Mr. Ernest A. Sterling, a forester and engineer of standing in the profession and a director of the American Forestry Association for a number of years—and an active one—and at the present time associated with the firm of James D. Lacey & Company of Chicago, which firm you all know as brokers, bankers and financiers in forestry matters,—is here, and it is a personal pleasure to ask him to speak for a few moments on any subject that occurs to him as being of interest to us. (Applause.)



moment is a piece of comparison,-not an odious one but one which will help you in your problems here. I refer to the relation of ample supply they cannot talk as much in detail as you are able

In considering the standing timber supply of the United States, dwindling supply and high demand. Therefore you have reached




JAMES D. LACEY & Co. MR. ERNEST A. STERLING: Mr. President and Gentlemen: I feel that I am a very poor substitute for Mr. Austin, and I will be exceedingly brief. When President Ostrander sent for me today, through a bellboy, I supposed of course he wanted to place an order for a couple of million feet of Pacific Coast lumber. When I found what he wanted of me was to tell me he wanted me to substitute for Mr. Austin, I had to come down to earth. (Laughter.)

I am mighty glad to be here, because I feel I have come back home. My early days in the woods were in Pennsylvania and the

I know practically all you gentlemen, and to come back to the East and hear the problems of New York State discussed is a real pleasure and a personal satisfaction, and I want to say that they have been most interestingly and intelligently discussed here today and this evening.

Now the thing that will perhaps interest you most for just a of New York State and its forest problems to the other forest problems of the country. This is all an economic proposition, as you know.

You have been talking forest economics here, which constitute the big problems all over the country; but in the regions to here. starting with Maine, there is a fair supply there yet; but decreasing through New England and the Middle States of New York and Pennsylvania, and then gradually increasing again as we go out west.

In other words, you are here in a center practically of a point of comparatively high stumpage values and an active market for your products, both for the standard form of products and for the by-products and the re-manufactures, and you have therefore a condition existing practically nowhere else except perhaps in New England and have a very good reason indeed and a very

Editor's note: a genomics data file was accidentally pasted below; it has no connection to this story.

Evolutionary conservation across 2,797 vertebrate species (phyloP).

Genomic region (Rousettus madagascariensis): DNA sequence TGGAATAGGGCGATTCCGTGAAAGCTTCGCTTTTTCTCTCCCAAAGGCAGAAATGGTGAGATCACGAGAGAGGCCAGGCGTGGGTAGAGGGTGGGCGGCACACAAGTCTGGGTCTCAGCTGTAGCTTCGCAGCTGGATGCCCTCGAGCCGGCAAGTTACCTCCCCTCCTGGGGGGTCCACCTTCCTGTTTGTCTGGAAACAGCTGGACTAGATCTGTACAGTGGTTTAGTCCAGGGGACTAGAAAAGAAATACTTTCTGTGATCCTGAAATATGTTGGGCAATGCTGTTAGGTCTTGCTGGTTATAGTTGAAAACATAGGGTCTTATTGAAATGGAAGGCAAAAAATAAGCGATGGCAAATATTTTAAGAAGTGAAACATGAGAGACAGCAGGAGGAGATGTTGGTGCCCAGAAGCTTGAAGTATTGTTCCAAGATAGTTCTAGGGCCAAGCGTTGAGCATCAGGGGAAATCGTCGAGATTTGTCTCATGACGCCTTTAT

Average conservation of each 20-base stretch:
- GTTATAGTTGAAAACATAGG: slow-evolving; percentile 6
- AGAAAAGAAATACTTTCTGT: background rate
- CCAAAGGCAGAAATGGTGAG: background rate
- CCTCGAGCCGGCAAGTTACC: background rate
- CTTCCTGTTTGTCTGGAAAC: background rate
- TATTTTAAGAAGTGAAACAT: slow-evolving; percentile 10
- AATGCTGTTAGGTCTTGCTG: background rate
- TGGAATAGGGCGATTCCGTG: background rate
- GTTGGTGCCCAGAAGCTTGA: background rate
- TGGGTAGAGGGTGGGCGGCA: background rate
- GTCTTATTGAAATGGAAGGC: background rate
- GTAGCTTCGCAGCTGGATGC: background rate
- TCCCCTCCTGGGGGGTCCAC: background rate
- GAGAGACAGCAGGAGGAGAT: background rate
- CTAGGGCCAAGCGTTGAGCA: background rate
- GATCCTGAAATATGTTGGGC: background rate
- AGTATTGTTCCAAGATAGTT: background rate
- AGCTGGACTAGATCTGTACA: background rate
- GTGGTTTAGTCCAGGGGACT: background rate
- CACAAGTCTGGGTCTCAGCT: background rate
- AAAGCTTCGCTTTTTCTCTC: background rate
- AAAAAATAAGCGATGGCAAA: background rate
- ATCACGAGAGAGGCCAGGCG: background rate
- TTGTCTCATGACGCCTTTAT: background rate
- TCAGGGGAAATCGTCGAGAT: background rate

good incentive for going into the study of some of these things which have been suggested, with the idea of carrying them out at as early a date as is practicable.

For a group of lumbermen, such as you are, to get together and fraternize and discuss these forestry problems and talk about forest replacement and so on is certainly stimulating to anyone who has the future of our forests at heart. You will have the pleasure of working out the solution of these problems in this regard, and, though the realization of such plans will be a long ways off, you are working in the right direction.

I could tell you many interesting things, by way of comparison of what you are up against with conditions existing further west, but I will not take your time to do it now. The essential thing is, you are working along the right lines and I wish you all success in your endeavors.

FUTURE DEPENDS ON PUBLICITY Of particular interest to me, because of my association in the last three years, is your problem of publicity here. Your future, as I see it, depends quite largely on publicity; but, strangely enough, it is a different kind of publicity from what some of the other lumbermen of the country have to consider. In our case out west, and also in the south, it is a question of publicity to create a demand for our lumber and wood, to take care of the surplus which our people have. Over-production has been the problem in the south and west. Here, publicity required is along a different line entirely. You are endeavoring to find the supplies, rather than markets, generally speaking.

So you have a problem of publicity which is local to New York and New England perhaps, but with your present organization, and with a forester in your association now, you are well equipped for the tackling of this mighty interesting and big problem which you have to work out.

The future of your remaining timber here is a great problem. It was only sixteen or seventeen years ago that your Adirondack hardwoods were practically worthless and had no market value. They have now come up until they command a good stumpage price, and you are manufacturing all sorts of products from them and realizing that you have something of value in them. How much farther they will go up in value no one can say, but with re-manufactures and special products and special markets and publicity you can probably carry this farther and make your present hardwood stumpage worth more than it is today.